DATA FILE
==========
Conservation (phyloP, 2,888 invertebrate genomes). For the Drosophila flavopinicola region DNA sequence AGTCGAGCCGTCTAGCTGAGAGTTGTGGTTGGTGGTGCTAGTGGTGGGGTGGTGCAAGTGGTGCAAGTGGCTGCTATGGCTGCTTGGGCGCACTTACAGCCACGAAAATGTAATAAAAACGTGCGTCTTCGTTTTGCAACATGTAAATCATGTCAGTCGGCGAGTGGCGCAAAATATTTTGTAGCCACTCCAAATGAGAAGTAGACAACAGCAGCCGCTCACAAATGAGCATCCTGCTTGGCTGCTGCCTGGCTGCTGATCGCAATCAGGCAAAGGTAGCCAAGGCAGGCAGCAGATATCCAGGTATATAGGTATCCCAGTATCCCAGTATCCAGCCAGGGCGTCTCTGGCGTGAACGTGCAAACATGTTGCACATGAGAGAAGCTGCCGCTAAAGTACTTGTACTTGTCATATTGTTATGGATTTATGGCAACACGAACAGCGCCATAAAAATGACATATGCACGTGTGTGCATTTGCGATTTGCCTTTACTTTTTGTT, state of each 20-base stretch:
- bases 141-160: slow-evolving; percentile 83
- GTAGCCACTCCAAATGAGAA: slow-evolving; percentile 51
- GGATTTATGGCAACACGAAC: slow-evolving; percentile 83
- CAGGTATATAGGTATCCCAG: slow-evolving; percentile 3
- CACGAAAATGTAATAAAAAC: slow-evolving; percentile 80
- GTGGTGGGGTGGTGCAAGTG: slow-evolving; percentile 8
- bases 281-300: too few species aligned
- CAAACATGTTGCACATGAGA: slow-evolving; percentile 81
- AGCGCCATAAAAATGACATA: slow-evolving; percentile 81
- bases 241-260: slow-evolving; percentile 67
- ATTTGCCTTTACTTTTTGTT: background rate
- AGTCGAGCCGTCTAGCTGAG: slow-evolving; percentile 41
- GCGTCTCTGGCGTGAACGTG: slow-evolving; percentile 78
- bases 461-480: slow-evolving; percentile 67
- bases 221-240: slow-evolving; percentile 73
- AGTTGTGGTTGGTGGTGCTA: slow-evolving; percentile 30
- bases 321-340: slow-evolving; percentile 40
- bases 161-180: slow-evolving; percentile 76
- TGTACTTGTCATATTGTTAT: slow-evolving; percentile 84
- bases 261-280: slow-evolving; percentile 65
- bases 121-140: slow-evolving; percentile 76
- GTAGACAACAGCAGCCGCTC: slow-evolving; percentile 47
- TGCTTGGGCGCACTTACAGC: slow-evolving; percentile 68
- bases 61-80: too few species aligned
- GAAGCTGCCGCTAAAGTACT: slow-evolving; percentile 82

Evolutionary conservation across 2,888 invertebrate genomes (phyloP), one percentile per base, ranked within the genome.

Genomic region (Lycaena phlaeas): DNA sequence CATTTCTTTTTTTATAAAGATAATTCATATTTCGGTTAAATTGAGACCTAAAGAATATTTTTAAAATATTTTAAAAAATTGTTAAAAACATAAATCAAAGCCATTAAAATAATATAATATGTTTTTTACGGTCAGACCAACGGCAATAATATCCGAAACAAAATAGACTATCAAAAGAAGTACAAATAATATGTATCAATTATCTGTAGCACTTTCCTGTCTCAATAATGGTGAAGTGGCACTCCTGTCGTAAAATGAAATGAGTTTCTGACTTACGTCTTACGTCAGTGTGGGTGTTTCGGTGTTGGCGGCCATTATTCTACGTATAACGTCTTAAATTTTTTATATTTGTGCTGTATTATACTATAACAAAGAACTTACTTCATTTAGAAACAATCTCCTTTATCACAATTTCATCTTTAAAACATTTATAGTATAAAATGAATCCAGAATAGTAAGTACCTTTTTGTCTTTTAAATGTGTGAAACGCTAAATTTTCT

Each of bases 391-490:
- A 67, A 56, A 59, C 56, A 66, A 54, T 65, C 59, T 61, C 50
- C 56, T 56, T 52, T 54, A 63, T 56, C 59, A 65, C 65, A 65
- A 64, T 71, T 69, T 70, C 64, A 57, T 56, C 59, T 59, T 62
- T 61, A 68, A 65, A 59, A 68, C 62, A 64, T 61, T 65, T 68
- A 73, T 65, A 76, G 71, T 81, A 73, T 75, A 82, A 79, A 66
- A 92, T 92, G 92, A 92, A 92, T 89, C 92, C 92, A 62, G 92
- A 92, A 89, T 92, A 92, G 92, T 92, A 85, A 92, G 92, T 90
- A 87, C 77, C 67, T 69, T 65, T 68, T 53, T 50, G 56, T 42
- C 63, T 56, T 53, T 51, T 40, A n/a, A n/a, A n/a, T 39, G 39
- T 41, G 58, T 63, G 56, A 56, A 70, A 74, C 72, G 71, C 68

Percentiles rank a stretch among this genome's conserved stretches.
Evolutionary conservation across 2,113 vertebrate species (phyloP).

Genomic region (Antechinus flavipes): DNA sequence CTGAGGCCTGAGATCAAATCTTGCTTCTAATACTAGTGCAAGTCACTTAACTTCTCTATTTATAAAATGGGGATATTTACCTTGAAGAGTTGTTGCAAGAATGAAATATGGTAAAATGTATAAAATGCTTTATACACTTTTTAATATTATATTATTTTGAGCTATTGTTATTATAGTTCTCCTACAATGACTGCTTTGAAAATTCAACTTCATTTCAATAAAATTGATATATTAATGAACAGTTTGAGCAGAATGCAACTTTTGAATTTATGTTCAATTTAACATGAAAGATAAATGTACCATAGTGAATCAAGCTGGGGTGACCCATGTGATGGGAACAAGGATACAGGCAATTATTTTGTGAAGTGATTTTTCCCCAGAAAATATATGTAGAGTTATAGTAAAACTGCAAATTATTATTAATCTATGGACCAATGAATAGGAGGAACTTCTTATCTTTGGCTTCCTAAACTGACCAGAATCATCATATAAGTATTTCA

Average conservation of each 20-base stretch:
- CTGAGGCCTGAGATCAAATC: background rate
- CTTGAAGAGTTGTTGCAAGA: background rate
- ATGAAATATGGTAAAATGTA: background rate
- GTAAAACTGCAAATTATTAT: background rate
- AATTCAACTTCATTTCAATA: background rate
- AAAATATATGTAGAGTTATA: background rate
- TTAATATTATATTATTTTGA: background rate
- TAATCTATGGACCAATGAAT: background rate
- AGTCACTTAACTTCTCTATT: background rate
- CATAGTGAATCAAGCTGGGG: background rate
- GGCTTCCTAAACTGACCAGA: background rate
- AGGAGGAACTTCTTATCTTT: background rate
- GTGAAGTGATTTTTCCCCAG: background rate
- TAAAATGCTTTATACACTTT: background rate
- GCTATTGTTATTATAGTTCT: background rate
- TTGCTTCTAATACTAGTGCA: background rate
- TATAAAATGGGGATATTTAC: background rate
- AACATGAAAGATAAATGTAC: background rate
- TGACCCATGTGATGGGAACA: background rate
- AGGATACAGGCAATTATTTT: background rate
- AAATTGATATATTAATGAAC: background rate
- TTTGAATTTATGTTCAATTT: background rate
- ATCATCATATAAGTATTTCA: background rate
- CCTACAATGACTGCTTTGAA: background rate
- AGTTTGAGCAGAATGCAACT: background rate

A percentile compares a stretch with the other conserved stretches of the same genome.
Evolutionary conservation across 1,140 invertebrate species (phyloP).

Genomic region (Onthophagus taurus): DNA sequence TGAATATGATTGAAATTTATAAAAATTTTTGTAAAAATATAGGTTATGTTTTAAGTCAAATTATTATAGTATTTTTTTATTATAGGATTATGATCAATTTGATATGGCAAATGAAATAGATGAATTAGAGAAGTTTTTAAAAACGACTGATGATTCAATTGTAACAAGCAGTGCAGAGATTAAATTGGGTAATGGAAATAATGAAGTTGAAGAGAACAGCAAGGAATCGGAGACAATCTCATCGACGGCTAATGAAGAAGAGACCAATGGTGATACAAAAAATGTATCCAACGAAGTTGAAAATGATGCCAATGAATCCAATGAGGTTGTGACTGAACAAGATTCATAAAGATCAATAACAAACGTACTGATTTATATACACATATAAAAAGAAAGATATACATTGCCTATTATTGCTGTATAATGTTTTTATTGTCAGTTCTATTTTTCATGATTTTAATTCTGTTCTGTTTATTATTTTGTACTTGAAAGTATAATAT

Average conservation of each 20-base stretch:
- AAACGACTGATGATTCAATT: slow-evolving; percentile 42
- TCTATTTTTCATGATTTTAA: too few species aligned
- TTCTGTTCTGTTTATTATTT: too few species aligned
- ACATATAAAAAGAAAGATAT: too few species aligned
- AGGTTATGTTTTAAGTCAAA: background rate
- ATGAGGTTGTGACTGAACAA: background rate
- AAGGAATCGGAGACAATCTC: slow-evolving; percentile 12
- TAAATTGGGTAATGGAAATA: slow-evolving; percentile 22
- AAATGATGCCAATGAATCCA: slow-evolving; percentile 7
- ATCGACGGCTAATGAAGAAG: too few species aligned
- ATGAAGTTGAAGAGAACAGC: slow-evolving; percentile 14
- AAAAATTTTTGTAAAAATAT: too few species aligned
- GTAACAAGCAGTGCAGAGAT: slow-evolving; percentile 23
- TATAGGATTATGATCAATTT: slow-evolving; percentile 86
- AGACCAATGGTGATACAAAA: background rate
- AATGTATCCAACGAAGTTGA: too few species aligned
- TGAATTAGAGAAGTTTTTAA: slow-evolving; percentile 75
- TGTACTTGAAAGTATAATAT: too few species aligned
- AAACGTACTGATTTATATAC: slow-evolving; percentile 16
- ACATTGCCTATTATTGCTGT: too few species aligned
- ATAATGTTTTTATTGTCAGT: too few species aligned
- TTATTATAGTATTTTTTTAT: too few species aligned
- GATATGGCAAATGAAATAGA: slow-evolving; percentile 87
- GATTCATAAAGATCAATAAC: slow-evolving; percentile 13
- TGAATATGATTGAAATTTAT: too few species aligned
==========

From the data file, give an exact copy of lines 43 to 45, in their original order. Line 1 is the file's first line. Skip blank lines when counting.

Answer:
Average conservation of each 20-base stretch:
- CTGAGGCCTGAGATCAAATC: background rate
- CTTGAAGAGTTGTTGCAAGA: background rate